MARTIN, Circuit Judge:
This case presents the issue of the enforceability of a forum selection clause. The plaintiffs, on behalf of themselves and a purported class of others similarly situated, filed a declaratory judgment action outside of the contractually chosen forum, and the defendant moved to dismiss based on improper venue. The District Court denied the defendant's motion, concluding that giving effect to the forum selection clause would be unreasonable under the circumstances. After thorough review, we reverse and remand with instructions to enforce the clause and dismiss this action without prejudice on the basis of improper venue.
The defendant, Oasis Legal Finance, L.L.C., provides "non-recourse funding" to plaintiffs involved in pending litigation. The plaintiffs are Alabama residents who entered into "purchase agreements" with Oasis. Under the terms of the purchase agreements, the plaintiffs sold an interest in the proceeds of their pending legal claims to Oasis in exchange for a fixed sum. The purchase agreements provided that if the plaintiffs recover nothing on their legal claims, they have no obligation to repay Oasis.
The purchase agreements also included choice of law and forum selection clauses. The choice of law clause states that: "all lawsuits, disputes, claims, or proceedings arising out of or relating to this Purchase Agreement ... shall be governed, construed and enforced in accordance with the laws of the State of Alabama." The forum selection clause requires all disputes between the parties to be litigated in the Circuit Court of Cook County, Illinois. Specifically, the forum selection clause provides that:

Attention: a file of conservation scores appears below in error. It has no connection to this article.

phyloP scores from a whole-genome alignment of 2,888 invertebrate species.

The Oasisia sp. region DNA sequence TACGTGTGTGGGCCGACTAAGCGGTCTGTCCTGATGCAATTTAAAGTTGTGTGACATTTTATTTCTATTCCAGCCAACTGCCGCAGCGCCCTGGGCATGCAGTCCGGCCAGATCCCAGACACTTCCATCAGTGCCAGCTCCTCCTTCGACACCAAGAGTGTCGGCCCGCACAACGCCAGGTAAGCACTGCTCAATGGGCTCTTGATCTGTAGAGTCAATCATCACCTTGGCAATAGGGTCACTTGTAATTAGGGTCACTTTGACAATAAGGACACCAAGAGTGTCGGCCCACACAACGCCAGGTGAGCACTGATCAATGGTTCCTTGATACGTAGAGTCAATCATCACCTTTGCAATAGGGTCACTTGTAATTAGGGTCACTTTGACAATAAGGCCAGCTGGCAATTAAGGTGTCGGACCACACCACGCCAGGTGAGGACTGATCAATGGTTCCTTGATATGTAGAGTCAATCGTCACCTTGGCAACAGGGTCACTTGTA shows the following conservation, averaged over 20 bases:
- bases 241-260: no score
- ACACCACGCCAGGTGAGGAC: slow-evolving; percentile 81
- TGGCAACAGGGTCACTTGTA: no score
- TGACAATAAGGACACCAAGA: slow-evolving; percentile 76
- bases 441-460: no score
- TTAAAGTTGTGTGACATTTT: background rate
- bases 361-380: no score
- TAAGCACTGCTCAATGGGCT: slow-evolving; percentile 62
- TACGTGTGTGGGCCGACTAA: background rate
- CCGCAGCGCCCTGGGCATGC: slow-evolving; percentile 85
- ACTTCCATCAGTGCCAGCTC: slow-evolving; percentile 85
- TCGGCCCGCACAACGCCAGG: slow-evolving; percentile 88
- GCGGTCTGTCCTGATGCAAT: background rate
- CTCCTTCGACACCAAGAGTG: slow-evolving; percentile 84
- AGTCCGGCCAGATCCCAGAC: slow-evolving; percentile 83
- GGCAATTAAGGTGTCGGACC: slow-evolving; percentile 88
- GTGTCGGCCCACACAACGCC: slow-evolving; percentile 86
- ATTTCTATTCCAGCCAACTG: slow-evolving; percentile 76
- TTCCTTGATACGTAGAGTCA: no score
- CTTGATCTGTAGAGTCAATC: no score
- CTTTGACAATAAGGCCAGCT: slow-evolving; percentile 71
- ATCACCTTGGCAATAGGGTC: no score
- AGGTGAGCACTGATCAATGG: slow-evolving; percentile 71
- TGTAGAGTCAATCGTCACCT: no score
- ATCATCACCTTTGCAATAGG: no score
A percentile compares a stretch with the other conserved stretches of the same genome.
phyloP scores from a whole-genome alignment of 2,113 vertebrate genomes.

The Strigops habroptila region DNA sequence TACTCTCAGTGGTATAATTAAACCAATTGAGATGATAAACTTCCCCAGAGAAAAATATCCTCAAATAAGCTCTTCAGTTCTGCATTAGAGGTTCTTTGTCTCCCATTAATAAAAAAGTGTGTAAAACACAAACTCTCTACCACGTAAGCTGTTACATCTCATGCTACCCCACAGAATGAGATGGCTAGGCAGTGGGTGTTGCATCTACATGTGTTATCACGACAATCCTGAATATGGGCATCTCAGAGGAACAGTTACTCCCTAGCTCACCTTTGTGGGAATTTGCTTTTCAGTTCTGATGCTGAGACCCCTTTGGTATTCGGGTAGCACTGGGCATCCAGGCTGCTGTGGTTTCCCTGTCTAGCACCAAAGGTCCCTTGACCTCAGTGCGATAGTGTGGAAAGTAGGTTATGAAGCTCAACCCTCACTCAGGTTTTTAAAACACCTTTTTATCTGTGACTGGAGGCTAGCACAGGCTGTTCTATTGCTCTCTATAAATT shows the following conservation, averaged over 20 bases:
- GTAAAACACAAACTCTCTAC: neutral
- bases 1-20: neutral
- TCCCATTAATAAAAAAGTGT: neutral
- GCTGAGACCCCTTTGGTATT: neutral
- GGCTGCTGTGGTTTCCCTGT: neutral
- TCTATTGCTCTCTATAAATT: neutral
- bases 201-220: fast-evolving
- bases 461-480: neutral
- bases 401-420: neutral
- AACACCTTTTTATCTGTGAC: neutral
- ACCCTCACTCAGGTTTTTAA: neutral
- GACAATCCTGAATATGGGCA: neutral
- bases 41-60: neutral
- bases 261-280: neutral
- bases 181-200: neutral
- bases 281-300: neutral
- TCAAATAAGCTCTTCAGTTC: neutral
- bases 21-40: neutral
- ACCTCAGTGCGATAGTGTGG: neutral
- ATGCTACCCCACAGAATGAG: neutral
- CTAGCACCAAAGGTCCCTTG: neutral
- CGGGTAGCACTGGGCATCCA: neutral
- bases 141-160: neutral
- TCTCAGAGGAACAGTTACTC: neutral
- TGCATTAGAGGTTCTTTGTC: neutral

In March 2009 the plaintiffs filed this purported class action in the Northern District of Alabama seeking a declaratory judgment that the purchase agreements they entered into with Oasis were void under Alabama law as illegal gambling contracts. Oasis moved to dismiss the action for improper venue on the basis of the forum selection clause in the purchase agreements. See Fed.R.Civ.P. 12(b)(3); Lipcon v. Underwriters at Lloyd's, London, 148 F.3d 1285, 1290 (11th Cir.1998).
We must first determine the proper standard of review to apply when reviewing the District Court's decision regarding this forum selection clause. This Court has previously reviewed the enforceability of a forum selection clause in an international agreement de novo. See Lipcon, 148 F.3d at 1290-91. Plaintiffs argue that the District Court's decision not to enforce the forum selection clause in their contract, however, should be reviewed only for an abuse of discretion because the clause was included in a domestic, rather than international, agreement.